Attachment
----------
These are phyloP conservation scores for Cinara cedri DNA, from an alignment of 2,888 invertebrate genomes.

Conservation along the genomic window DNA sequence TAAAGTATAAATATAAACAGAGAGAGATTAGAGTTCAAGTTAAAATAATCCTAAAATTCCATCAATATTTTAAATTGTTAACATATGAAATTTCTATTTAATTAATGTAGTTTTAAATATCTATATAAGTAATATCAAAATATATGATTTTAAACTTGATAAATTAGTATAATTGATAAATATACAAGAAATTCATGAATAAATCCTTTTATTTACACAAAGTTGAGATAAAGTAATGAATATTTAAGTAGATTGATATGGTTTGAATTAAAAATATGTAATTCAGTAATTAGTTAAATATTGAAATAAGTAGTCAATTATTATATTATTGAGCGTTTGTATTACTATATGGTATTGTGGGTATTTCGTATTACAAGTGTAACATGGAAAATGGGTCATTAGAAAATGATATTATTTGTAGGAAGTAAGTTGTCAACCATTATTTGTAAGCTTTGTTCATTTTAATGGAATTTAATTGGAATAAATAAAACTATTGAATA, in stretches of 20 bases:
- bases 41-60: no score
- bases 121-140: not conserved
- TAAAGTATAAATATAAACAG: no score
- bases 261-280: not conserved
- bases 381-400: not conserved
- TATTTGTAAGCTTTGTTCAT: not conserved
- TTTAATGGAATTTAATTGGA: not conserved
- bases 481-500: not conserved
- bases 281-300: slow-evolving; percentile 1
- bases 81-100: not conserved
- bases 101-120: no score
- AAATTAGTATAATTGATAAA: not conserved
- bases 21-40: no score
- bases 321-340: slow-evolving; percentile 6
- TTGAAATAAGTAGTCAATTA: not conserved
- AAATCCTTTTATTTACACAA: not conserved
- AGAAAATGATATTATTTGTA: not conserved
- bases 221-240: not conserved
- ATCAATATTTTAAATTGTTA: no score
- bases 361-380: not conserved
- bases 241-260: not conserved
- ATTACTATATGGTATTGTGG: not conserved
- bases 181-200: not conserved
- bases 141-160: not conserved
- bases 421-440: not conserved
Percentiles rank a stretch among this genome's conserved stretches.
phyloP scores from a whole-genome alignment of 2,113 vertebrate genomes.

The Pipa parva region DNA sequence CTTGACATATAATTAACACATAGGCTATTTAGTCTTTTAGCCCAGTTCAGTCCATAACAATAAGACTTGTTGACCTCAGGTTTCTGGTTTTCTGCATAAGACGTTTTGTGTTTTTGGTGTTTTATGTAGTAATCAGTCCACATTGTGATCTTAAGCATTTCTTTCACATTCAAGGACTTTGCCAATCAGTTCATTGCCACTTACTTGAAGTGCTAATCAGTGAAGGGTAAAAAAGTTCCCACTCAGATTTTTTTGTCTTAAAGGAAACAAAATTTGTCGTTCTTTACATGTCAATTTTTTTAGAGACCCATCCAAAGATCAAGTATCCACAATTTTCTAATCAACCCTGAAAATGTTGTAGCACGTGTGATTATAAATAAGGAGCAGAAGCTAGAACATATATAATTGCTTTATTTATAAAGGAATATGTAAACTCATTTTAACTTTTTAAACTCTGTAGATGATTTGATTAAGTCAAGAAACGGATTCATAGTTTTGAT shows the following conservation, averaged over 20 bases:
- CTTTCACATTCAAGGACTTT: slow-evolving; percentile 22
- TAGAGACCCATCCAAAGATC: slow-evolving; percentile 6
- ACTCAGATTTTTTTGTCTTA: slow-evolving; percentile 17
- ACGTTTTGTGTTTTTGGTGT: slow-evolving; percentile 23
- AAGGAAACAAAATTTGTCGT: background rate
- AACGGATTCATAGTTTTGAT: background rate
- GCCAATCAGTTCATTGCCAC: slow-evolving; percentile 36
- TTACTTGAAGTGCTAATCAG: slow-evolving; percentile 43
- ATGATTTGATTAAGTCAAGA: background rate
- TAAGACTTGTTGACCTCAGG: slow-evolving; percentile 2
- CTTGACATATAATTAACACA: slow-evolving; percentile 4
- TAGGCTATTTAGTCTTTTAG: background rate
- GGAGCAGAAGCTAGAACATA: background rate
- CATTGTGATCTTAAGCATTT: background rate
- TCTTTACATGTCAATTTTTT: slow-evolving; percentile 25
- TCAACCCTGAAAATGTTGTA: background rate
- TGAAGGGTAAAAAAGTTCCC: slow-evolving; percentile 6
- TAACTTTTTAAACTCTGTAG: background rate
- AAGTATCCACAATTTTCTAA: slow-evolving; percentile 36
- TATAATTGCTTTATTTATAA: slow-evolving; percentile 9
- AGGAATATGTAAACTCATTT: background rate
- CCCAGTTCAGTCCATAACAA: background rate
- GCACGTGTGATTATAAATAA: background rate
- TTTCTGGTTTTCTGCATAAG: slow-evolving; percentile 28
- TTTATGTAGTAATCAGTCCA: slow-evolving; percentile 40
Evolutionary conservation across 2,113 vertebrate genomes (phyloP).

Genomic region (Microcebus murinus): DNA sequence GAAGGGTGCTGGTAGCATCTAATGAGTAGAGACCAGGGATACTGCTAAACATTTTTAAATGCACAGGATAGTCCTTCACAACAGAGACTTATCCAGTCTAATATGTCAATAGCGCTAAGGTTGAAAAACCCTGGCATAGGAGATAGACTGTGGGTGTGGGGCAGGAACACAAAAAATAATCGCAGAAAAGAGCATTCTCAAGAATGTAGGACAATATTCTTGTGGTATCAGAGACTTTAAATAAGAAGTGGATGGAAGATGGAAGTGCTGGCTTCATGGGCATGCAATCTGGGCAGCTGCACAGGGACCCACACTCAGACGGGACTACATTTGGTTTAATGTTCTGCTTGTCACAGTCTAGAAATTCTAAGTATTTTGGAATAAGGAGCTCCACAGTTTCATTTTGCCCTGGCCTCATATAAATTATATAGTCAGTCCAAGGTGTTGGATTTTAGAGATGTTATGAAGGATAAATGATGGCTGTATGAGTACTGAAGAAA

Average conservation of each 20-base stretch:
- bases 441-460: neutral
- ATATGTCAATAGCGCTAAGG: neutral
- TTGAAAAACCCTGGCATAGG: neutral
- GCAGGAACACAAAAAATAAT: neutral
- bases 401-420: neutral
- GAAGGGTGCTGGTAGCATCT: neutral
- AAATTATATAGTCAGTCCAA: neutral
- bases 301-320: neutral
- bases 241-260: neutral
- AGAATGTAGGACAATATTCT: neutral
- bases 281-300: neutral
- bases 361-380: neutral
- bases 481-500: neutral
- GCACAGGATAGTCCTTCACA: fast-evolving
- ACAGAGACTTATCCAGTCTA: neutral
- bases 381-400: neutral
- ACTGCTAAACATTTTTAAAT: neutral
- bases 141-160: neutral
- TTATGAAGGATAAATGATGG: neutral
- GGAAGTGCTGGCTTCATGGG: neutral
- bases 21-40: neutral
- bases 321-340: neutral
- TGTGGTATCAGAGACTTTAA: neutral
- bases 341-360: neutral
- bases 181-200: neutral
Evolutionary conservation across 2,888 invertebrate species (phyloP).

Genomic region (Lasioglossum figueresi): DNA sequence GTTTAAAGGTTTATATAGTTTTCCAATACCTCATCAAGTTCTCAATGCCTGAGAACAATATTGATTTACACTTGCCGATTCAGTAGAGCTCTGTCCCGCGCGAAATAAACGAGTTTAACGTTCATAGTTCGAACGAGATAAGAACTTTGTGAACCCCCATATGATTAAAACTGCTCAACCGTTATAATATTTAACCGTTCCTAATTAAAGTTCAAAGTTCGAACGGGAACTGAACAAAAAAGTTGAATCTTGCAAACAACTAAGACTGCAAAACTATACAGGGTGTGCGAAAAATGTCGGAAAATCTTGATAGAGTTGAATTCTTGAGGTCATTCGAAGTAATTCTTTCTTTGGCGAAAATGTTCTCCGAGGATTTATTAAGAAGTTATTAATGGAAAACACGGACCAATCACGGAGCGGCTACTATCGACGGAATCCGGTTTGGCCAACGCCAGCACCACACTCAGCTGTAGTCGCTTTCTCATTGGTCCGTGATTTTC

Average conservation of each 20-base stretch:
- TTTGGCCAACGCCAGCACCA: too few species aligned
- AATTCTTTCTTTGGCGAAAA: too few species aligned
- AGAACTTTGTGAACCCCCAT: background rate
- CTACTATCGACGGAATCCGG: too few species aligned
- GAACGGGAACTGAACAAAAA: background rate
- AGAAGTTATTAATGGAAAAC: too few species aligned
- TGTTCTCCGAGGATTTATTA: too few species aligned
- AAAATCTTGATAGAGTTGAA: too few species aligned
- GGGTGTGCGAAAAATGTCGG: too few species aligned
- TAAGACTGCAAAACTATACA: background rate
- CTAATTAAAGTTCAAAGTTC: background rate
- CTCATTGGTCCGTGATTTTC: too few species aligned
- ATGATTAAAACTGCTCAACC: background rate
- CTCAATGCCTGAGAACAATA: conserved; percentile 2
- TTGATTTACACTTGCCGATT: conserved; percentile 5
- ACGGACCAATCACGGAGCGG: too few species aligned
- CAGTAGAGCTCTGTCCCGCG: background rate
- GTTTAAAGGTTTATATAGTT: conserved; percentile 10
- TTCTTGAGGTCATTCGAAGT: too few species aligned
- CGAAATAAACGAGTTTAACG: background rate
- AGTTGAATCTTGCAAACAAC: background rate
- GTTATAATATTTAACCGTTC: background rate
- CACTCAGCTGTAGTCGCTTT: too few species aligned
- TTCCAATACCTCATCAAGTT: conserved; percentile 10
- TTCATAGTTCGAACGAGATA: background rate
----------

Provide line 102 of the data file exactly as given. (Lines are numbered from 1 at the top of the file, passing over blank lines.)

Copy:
- ACGGACCAATCACGGAGCGG: too few species aligned